Singing for lung health
We all love to hear carol singers performing but did you know that singing is good for your lung health?
Professor Yuben Moodley from the Institute for Respiratory Health said, “There’s increasing research evidence that singing is good for your general health and wellbeing – especially if you join a community singing group or choir.
“And it’s particularly good at improving your quality of life if you have a lung condition.
“Because singing involves deep breathing and the controlled use of muscles in the respiratory system, it can be beneficial for lung and breathing conditions.
“Research shows that it increases the amount of oxygen in your blood. The other health benefits include improved mood and a greater sense of connection.”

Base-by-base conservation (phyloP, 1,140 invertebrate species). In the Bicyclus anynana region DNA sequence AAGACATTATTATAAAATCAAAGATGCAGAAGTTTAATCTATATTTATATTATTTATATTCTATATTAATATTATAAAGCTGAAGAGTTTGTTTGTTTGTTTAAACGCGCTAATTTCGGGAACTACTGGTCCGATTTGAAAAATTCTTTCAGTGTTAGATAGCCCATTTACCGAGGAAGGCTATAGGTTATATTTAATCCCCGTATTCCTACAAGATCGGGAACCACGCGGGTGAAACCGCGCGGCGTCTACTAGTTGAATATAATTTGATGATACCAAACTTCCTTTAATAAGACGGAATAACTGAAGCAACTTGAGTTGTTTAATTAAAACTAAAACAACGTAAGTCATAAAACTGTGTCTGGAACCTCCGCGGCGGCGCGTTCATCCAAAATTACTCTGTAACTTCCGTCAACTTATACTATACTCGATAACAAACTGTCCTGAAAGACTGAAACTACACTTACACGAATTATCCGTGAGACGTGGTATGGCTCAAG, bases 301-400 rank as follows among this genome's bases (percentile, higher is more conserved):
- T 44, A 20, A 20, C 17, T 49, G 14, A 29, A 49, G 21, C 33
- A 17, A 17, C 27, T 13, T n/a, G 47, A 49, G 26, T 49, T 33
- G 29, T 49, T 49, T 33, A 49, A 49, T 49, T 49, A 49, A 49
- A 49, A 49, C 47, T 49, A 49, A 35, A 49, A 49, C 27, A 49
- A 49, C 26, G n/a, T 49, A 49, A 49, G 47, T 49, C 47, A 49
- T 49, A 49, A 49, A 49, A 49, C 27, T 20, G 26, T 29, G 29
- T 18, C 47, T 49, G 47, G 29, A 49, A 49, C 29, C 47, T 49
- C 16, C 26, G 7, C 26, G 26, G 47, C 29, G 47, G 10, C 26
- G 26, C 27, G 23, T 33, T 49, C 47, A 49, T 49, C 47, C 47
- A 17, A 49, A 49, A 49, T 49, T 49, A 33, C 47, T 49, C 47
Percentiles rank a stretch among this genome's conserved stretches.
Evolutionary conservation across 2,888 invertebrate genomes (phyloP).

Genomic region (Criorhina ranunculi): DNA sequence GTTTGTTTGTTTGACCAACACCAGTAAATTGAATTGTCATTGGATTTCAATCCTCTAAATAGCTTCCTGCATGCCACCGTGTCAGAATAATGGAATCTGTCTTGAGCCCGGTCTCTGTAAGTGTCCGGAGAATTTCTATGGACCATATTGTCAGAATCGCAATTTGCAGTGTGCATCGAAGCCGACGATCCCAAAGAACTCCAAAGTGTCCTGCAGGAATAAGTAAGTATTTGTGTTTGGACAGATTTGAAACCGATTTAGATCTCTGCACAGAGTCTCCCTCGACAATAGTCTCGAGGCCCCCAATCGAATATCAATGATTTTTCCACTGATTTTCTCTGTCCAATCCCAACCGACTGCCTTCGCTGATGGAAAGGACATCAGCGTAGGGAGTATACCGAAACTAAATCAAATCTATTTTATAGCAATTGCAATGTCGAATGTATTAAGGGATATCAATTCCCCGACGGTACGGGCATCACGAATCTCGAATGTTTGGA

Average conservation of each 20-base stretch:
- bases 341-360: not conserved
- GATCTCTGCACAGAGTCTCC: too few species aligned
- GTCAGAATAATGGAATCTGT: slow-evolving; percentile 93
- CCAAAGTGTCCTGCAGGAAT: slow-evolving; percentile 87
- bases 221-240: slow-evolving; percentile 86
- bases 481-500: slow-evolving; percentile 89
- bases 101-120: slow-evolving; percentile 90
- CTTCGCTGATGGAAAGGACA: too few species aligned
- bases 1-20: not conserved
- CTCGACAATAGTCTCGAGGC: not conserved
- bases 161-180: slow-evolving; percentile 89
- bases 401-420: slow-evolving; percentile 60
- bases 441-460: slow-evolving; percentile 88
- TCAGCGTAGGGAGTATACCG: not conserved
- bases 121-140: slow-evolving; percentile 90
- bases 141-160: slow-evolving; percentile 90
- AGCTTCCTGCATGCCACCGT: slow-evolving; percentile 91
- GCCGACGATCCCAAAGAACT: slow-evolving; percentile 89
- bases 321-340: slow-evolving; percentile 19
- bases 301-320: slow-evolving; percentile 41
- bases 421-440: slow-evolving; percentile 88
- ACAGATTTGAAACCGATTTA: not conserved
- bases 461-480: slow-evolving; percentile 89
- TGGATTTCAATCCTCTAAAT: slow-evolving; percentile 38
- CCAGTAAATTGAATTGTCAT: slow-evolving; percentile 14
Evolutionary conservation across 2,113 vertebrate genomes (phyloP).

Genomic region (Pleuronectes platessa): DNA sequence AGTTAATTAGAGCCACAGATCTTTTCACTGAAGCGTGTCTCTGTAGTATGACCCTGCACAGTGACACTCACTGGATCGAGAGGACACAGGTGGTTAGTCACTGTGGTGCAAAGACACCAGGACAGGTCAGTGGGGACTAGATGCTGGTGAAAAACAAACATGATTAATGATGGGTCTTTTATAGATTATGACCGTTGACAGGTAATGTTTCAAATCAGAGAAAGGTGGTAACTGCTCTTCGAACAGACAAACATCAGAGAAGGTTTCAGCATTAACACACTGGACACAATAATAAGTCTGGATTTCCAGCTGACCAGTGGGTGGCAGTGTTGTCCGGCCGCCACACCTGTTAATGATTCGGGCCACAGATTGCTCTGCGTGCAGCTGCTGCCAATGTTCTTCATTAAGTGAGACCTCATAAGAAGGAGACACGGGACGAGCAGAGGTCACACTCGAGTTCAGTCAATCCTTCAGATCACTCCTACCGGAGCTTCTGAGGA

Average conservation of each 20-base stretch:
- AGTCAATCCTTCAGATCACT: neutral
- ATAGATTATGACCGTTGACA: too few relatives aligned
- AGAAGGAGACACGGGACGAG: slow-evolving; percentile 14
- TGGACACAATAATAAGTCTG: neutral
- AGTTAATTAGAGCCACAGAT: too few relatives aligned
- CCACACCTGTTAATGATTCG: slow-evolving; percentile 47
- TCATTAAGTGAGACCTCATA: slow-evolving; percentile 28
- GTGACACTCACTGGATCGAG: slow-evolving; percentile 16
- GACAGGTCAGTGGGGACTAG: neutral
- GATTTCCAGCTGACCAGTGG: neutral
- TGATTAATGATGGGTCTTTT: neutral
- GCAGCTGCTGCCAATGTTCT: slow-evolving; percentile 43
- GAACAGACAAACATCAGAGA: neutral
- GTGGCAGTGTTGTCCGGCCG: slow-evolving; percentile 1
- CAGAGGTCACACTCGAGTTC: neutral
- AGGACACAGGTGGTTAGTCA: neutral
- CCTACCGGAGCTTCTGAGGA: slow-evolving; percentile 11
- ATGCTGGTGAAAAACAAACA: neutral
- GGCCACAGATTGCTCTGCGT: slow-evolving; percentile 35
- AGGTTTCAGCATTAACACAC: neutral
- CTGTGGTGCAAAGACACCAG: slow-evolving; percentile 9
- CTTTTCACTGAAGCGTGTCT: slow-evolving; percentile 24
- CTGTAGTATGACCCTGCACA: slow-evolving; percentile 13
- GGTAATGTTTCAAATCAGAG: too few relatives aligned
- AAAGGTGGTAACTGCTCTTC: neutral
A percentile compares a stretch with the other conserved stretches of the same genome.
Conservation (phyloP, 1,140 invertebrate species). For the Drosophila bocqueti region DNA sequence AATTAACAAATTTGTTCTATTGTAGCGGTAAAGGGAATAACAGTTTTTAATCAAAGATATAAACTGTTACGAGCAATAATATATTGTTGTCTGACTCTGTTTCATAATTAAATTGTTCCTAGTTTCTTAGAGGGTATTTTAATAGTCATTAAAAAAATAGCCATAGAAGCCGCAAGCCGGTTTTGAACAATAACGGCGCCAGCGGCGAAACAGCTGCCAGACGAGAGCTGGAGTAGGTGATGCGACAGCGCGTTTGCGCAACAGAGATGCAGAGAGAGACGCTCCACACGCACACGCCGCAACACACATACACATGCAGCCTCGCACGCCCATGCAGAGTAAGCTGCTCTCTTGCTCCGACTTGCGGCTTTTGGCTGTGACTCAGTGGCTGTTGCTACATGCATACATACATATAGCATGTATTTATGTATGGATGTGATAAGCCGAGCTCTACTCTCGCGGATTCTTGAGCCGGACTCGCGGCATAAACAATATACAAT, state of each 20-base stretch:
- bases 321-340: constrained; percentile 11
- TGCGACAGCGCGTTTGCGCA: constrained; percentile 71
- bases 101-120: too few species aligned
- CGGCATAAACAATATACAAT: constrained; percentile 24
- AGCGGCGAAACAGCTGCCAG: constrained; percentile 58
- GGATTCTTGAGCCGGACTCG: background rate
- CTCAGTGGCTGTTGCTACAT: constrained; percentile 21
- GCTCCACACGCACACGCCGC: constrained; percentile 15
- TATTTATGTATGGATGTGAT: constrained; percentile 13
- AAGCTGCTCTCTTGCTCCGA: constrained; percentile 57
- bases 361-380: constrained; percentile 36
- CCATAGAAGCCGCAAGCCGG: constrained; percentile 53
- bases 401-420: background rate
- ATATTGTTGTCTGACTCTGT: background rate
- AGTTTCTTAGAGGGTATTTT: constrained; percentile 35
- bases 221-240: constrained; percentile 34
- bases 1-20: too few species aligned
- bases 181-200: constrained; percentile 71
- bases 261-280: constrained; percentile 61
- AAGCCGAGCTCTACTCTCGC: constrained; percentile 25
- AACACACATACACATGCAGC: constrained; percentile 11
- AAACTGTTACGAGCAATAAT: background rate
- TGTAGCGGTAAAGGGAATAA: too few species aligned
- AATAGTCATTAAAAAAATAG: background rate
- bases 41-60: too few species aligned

Studies have shown that singing benefits people with chronic obstructive pulmonary disorder (COPD), asthma and cystic fibrosis.
“People who join singing groups say that singing regularly reduces their feelings of being short of breath,” Professor Moodley said.
“It also helps them to feel more in control of their breathing and improves posture – there are many benefits.”
Rosemary Hawkins, from Innaloo, says singing has given her more endurance, “I joined the Choir of Hard Knocks a while ago, at first it was a bit of a struggle singing but now I’m less out of breath and it’s increased the strength of my voice.”
Whether you have a lung condition or not, singing is uplifting and joyful particularly during the festive season if you are part of a group of carol singers.
You don’t need to be able to sing to join a singing group. You will probably find you can sing a lot better than you think.
There are several choirs you can join all over Perth including: